Grailer is a child prodigy, able to reach the forbidden Fourth Literacy with his computer access. At the age of nine he is rescued and trained by a variety of strange characters before the dreaded CIRCE agents can kill him. But once grown, he must eventually face his fate.
I really expected to like this book, given the other John Ford novels I've read and enjoyed. But I just couldn't get into it. Set in an unpleasant high-tech interstellar civilisation, where decadent long-lived humans seem to have nothing better to do than dress up, play games, and kill each other, it is told in a particular flowery elliptical fractured style that I find unrewarding to read. So I gave up at the end of chapter 6. (However, I did appreciate the fact that a plausible mechanism was put in place to allow the VR Hounds to kill a hacker through a computer terminal.)
Nicholas Hansard is a brilliant historian at a small New England college. He specializes in the life and work of the Elizabethan playwright Christopher Marlowe. But Hansard has a second, secret career with The White Group, a “consulting agency” with shadowy government connections. There, he is a genius at teasing secrets out of documents old and new. To call him merely a code-breaker would be an understatement.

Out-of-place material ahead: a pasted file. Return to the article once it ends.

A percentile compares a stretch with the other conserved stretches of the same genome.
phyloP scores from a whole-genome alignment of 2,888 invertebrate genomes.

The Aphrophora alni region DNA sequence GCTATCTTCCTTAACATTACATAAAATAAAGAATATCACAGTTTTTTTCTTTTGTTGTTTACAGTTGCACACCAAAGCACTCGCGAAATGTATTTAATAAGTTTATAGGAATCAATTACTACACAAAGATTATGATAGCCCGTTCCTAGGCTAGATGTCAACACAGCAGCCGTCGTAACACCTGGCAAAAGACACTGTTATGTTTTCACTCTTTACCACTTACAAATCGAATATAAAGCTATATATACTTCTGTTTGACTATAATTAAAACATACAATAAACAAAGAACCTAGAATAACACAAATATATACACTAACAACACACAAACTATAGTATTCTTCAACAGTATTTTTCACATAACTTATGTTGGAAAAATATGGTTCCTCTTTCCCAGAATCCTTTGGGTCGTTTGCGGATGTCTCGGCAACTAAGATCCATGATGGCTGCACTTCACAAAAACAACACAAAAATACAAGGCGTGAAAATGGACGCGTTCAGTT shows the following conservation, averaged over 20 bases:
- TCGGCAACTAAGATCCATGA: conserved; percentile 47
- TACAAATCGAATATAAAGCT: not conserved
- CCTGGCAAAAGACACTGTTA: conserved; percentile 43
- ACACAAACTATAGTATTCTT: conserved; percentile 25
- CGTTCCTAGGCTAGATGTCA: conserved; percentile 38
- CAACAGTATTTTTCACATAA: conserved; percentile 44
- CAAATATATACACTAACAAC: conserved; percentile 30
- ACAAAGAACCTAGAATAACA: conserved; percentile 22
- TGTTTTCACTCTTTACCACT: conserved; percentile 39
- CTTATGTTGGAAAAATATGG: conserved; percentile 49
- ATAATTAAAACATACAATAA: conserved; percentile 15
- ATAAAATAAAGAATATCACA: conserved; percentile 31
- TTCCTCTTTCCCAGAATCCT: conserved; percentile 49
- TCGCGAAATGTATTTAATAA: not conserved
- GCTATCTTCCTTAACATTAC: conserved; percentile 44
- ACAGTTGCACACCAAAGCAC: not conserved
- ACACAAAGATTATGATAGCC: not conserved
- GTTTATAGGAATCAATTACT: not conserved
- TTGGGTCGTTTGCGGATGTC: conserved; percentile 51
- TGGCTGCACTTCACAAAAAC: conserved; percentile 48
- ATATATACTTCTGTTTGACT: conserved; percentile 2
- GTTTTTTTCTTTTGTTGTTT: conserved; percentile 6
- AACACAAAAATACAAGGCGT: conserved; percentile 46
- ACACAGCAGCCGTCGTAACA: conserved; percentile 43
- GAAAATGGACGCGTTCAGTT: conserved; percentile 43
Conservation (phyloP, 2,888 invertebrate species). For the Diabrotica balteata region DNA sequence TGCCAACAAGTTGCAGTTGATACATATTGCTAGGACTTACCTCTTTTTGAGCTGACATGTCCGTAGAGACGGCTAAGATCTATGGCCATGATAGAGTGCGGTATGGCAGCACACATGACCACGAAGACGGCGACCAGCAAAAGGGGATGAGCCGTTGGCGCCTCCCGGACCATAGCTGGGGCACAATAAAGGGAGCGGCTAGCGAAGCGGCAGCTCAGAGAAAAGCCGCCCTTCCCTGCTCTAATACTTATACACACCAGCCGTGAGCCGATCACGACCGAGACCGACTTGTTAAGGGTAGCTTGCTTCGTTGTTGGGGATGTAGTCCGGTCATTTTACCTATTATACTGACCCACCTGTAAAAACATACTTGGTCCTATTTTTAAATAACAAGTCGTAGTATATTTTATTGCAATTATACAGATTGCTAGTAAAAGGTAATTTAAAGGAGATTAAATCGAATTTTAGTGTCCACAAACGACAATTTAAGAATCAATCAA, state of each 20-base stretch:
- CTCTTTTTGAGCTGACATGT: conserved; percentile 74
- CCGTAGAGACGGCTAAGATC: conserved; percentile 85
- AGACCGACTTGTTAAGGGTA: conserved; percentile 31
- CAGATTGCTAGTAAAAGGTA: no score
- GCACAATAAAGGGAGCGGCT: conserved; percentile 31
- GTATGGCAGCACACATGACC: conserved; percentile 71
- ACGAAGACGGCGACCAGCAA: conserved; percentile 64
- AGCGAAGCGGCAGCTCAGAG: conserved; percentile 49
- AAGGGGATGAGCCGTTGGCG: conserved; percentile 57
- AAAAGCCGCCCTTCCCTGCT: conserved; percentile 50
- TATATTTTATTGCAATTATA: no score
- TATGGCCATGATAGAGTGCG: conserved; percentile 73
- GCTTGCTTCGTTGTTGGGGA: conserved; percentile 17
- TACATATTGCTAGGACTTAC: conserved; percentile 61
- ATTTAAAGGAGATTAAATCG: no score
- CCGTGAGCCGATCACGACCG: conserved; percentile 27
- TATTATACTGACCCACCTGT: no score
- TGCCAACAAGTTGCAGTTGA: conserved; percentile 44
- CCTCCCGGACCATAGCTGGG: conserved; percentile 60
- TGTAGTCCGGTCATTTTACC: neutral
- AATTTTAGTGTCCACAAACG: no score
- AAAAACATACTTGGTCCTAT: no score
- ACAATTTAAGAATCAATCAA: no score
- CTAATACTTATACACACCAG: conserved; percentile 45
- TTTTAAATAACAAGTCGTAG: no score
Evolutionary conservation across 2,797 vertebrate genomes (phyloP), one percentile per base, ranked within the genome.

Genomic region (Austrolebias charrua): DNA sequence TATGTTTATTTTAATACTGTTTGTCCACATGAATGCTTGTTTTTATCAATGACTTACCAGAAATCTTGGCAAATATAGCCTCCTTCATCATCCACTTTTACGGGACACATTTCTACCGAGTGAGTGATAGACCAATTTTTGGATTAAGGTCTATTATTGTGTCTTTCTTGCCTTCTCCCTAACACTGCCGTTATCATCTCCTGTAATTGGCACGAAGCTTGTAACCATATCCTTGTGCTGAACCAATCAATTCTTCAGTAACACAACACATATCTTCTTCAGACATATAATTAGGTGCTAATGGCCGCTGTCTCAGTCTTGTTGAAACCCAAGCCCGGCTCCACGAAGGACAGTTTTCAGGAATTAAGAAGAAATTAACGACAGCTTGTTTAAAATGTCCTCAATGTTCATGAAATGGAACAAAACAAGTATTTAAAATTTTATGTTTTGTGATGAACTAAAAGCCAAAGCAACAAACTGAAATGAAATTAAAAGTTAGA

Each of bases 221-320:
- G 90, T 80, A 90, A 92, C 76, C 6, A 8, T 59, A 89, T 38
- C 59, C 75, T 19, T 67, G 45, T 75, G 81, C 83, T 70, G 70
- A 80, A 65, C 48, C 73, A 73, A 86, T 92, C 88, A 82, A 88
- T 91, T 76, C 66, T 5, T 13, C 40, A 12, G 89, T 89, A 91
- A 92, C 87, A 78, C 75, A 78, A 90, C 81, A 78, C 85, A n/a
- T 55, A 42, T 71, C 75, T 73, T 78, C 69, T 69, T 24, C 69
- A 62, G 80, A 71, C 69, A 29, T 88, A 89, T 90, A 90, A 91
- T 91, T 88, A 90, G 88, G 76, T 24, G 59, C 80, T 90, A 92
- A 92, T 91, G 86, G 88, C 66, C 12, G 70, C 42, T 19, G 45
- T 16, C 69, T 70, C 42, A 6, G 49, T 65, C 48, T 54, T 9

When Hansard’s work exposes one of his closest friends as a Russian agent, and the friend then dies mysteriously, the connections seem all too clear. Shaken, Hansard turns away from his secret work to lose himself in an ancient Marlowe manuscript. Surely, a lost four-hundred-year-old play has nothing to do with a modern-day murder.
He is, it turns out, very wrong.
An excellent rites of passage novel, set on the moon, spoilt for me only by the fact that I didn't understand the ending.
A superior Star Trek novel, with ST:TOS characters appearing only in cameo, focusing on Klingons (before they were good guys).
The inhabitants of a planet rich in Dilithium wants neither the Federation nor the Klingons, so resorts to rather original tactics to discourage them. That notorious Star Trek novel of Gilbert and Sullivan slapstick.